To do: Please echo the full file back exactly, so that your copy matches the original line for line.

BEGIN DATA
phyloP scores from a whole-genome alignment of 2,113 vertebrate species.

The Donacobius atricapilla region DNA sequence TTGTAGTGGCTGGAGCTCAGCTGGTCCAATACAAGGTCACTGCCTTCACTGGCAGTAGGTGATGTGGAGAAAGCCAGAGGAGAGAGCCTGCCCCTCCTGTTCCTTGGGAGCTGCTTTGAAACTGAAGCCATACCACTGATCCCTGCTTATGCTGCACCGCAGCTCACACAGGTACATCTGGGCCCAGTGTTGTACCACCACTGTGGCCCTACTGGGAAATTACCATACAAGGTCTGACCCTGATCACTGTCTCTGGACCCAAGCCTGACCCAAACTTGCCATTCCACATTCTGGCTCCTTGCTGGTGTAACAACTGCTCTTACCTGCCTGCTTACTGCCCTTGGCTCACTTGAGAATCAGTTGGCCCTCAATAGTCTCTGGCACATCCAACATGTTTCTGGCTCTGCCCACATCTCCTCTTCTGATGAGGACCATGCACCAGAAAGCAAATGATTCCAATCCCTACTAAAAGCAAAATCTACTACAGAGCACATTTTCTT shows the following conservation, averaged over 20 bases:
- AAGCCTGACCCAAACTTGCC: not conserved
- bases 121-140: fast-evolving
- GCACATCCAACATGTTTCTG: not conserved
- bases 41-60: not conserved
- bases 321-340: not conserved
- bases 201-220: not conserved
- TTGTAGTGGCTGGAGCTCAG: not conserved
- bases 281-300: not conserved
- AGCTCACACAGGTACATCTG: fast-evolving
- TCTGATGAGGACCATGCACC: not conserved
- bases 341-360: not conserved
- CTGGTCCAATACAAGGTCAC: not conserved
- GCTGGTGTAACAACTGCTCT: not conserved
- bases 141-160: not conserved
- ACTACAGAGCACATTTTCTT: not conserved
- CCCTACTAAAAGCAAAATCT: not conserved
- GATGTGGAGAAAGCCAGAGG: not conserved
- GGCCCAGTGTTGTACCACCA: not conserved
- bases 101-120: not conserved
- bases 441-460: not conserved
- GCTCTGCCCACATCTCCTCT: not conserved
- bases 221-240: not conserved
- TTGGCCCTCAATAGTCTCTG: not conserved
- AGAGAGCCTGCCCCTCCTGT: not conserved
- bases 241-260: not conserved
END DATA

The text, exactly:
phyloP scores from a whole-genome alignment of 2,113 vertebrate species.

The Donacobius atricapilla region DNA sequence TTGTAGTGGCTGGAGCTCAGCTGGTCCAATACAAGGTCACTGCCTTCACTGGCAGTAGGTGATGTGGAGAAAGCCAGAGGAGAGAGCCTGCCCCTCCTGTTCCTTGGGAGCTGCTTTGAAACTGAAGCCATACCACTGATCCCTGCTTATGCTGCACCGCAGCTCACACAGGTACATCTGGGCCCAGTGTTGTACCACCACTGTGGCCCTACTGGGAAATTACCATACAAGGTCTGACCCTGATCACTGTCTCTGGACCCAAGCCTGACCCAAACTTGCCATTCCACATTCTGGCTCCTTGCTGGTGTAACAACTGCTCTTACCTGCCTGCTTACTGCCCTTGGCTCACTTGAGAATCAGTTGGCCCTCAATAGTCTCTGGCACATCCAACATGTTTCTGGCTCTGCCCACATCTCCTCTTCTGATGAGGACCATGCACCAGAAAGCAAATGATTCCAATCCCTACTAAAAGCAAAATCTACTACAGAGCACATTTTCTT shows the following conservation, averaged over 20 bases:
- AAGCCTGACCCAAACTTGCC: not conserved
- bases 121-140: fast-evolving
- GCACATCCAACATGTTTCTG: not conserved
- bases 41-60: not conserved
- bases 321-340: not conserved
- bases 201-220: not conserved
- TTGTAGTGGCTGGAGCTCAG: not conserved
- bases 281-300: not conserved
- AGCTCACACAGGTACATCTG: fast-evolving
- TCTGATGAGGACCATGCACC: not conserved
- bases 341-360: not conserved
- CTGGTCCAATACAAGGTCAC: not conserved
- GCTGGTGTAACAACTGCTCT: not conserved
- bases 141-160: not conserved
- ACTACAGAGCACATTTTCTT: not conserved
- CCCTACTAAAAGCAAAATCT: not conserved
- GATGTGGAGAAAGCCAGAGG: not conserved
- GGCCCAGTGTTGTACCACCA: not conserved
- bases 101-120: not conserved
- bases 441-460: not conserved
- GCTCTGCCCACATCTCCTCT: not conserved
- bases 221-240: not conserved
- TTGGCCCTCAATAGTCTCTG: not conserved
- AGAGAGCCTGCCCCTCCTGT: not conserved
- bases 241-260: not conserved